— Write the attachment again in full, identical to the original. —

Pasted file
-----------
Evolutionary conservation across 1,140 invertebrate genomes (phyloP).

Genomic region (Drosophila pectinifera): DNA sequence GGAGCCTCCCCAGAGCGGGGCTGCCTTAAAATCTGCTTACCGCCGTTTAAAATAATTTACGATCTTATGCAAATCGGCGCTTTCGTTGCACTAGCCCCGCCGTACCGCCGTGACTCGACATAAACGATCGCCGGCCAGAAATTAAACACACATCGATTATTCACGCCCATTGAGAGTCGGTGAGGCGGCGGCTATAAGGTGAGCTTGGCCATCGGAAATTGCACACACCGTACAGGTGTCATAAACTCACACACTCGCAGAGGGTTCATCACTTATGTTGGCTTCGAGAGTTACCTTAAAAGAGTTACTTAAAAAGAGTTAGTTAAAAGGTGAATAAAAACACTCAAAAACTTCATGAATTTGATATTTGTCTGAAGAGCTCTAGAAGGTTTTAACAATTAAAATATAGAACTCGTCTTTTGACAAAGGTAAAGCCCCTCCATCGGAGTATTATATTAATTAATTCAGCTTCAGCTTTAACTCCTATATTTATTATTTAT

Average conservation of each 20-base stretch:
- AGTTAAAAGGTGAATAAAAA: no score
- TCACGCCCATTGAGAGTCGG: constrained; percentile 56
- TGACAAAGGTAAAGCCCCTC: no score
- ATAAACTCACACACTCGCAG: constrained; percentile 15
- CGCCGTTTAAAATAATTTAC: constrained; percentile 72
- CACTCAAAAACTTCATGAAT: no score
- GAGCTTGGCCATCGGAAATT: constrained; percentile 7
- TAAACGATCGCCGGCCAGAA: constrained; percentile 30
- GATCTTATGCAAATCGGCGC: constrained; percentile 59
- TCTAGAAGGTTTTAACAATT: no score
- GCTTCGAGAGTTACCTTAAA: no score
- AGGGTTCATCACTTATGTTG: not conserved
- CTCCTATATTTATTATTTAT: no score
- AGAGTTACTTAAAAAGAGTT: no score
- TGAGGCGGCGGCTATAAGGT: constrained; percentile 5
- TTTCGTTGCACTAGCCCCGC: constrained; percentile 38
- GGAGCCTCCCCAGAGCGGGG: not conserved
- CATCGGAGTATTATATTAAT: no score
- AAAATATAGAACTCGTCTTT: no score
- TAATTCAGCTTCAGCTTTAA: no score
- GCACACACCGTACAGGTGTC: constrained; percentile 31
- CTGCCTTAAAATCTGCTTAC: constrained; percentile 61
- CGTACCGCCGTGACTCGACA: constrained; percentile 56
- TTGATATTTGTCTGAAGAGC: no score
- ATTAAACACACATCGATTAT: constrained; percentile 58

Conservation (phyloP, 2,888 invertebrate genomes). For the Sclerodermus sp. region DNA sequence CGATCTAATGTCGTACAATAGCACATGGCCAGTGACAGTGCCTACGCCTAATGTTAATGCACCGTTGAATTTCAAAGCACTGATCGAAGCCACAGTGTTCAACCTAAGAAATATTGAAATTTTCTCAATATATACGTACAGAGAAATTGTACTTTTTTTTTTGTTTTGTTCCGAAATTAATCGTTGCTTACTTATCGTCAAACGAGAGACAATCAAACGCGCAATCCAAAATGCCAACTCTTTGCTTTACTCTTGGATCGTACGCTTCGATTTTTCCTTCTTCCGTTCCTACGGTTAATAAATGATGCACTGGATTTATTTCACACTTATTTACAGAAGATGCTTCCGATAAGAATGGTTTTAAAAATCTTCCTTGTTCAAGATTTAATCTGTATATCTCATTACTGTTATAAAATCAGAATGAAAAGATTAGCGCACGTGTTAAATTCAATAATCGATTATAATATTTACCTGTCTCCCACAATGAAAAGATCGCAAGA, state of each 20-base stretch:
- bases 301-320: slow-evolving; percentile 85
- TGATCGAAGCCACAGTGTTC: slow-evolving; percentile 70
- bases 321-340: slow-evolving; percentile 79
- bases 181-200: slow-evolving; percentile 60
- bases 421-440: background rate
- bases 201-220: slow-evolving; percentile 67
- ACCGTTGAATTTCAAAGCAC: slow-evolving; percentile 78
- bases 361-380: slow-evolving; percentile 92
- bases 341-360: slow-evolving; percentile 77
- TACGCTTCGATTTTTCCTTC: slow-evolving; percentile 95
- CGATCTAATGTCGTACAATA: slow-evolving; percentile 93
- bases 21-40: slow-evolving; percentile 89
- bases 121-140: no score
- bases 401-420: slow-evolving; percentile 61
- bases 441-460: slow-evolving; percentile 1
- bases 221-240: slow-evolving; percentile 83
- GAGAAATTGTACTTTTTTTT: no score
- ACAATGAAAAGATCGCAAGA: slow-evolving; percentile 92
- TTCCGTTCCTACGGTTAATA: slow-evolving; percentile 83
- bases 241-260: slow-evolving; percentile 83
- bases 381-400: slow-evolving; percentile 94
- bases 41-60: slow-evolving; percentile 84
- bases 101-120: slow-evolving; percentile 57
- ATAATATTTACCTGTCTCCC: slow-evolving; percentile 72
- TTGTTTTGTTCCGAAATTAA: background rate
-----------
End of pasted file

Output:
Evolutionary conservation across 1,140 invertebrate genomes (phyloP).

Genomic region (Drosophila pectinifera): DNA sequence GGAGCCTCCCCAGAGCGGGGCTGCCTTAAAATCTGCTTACCGCCGTTTAAAATAATTTACGATCTTATGCAAATCGGCGCTTTCGTTGCACTAGCCCCGCCGTACCGCCGTGACTCGACATAAACGATCGCCGGCCAGAAATTAAACACACATCGATTATTCACGCCCATTGAGAGTCGGTGAGGCGGCGGCTATAAGGTGAGCTTGGCCATCGGAAATTGCACACACCGTACAGGTGTCATAAACTCACACACTCGCAGAGGGTTCATCACTTATGTTGGCTTCGAGAGTTACCTTAAAAGAGTTACTTAAAAAGAGTTAGTTAAAAGGTGAATAAAAACACTCAAAAACTTCATGAATTTGATATTTGTCTGAAGAGCTCTAGAAGGTTTTAACAATTAAAATATAGAACTCGTCTTTTGACAAAGGTAAAGCCCCTCCATCGGAGTATTATATTAATTAATTCAGCTTCAGCTTTAACTCCTATATTTATTATTTAT

Average conservation of each 20-base stretch:
- AGTTAAAAGGTGAATAAAAA: no score
- TCACGCCCATTGAGAGTCGG: constrained; percentile 56
- TGACAAAGGTAAAGCCCCTC: no score
- ATAAACTCACACACTCGCAG: constrained; percentile 15
- CGCCGTTTAAAATAATTTAC: constrained; percentile 72
- CACTCAAAAACTTCATGAAT: no score
- GAGCTTGGCCATCGGAAATT: constrained; percentile 7
- TAAACGATCGCCGGCCAGAA: constrained; percentile 30
- GATCTTATGCAAATCGGCGC: constrained; percentile 59
- TCTAGAAGGTTTTAACAATT: no score
- GCTTCGAGAGTTACCTTAAA: no score
- AGGGTTCATCACTTATGTTG: not conserved
- CTCCTATATTTATTATTTAT: no score
- AGAGTTACTTAAAAAGAGTT: no score
- TGAGGCGGCGGCTATAAGGT: constrained; percentile 5
- TTTCGTTGCACTAGCCCCGC: constrained; percentile 38
- GGAGCCTCCCCAGAGCGGGG: not conserved
- CATCGGAGTATTATATTAAT: no score
- AAAATATAGAACTCGTCTTT: no score
- TAATTCAGCTTCAGCTTTAA: no score
- GCACACACCGTACAGGTGTC: constrained; percentile 31
- CTGCCTTAAAATCTGCTTAC: constrained; percentile 61
- CGTACCGCCGTGACTCGACA: constrained; percentile 56
- TTGATATTTGTCTGAAGAGC: no score
- ATTAAACACACATCGATTAT: constrained; percentile 58

Conservation (phyloP, 2,888 invertebrate genomes). For the Sclerodermus sp. region DNA sequence CGATCTAATGTCGTACAATAGCACATGGCCAGTGACAGTGCCTACGCCTAATGTTAATGCACCGTTGAATTTCAAAGCACTGATCGAAGCCACAGTGTTCAACCTAAGAAATATTGAAATTTTCTCAATATATACGTACAGAGAAATTGTACTTTTTTTTTTGTTTTGTTCCGAAATTAATCGTTGCTTACTTATCGTCAAACGAGAGACAATCAAACGCGCAATCCAAAATGCCAACTCTTTGCTTTACTCTTGGATCGTACGCTTCGATTTTTCCTTCTTCCGTTCCTACGGTTAATAAATGATGCACTGGATTTATTTCACACTTATTTACAGAAGATGCTTCCGATAAGAATGGTTTTAAAAATCTTCCTTGTTCAAGATTTAATCTGTATATCTCATTACTGTTATAAAATCAGAATGAAAAGATTAGCGCACGTGTTAAATTCAATAATCGATTATAATATTTACCTGTCTCCCACAATGAAAAGATCGCAAGA, state of each 20-base stretch:
- bases 301-320: slow-evolving; percentile 85
- TGATCGAAGCCACAGTGTTC: slow-evolving; percentile 70
- bases 321-340: slow-evolving; percentile 79
- bases 181-200: slow-evolving; percentile 60
- bases 421-440: background rate
- bases 201-220: slow-evolving; percentile 67
- ACCGTTGAATTTCAAAGCAC: slow-evolving; percentile 78
- bases 361-380: slow-evolving; percentile 92
- bases 341-360: slow-evolving; percentile 77
- TACGCTTCGATTTTTCCTTC: slow-evolving; percentile 95
- CGATCTAATGTCGTACAATA: slow-evolving; percentile 93
- bases 21-40: slow-evolving; percentile 89
- bases 121-140: no score
- bases 401-420: slow-evolving; percentile 61
- bases 441-460: slow-evolving; percentile 1
- bases 221-240: slow-evolving; percentile 83
- GAGAAATTGTACTTTTTTTT: no score
- ACAATGAAAAGATCGCAAGA: slow-evolving; percentile 92
- TTCCGTTCCTACGGTTAATA: slow-evolving; percentile 83
- bases 241-260: slow-evolving; percentile 83
- bases 381-400: slow-evolving; percentile 94
- bases 41-60: slow-evolving; percentile 84
- bases 101-120: slow-evolving; percentile 57
- ATAATATTTACCTGTCTCCC: slow-evolving; percentile 72
- TTGTTTTGTTCCGAAATTAA: background rate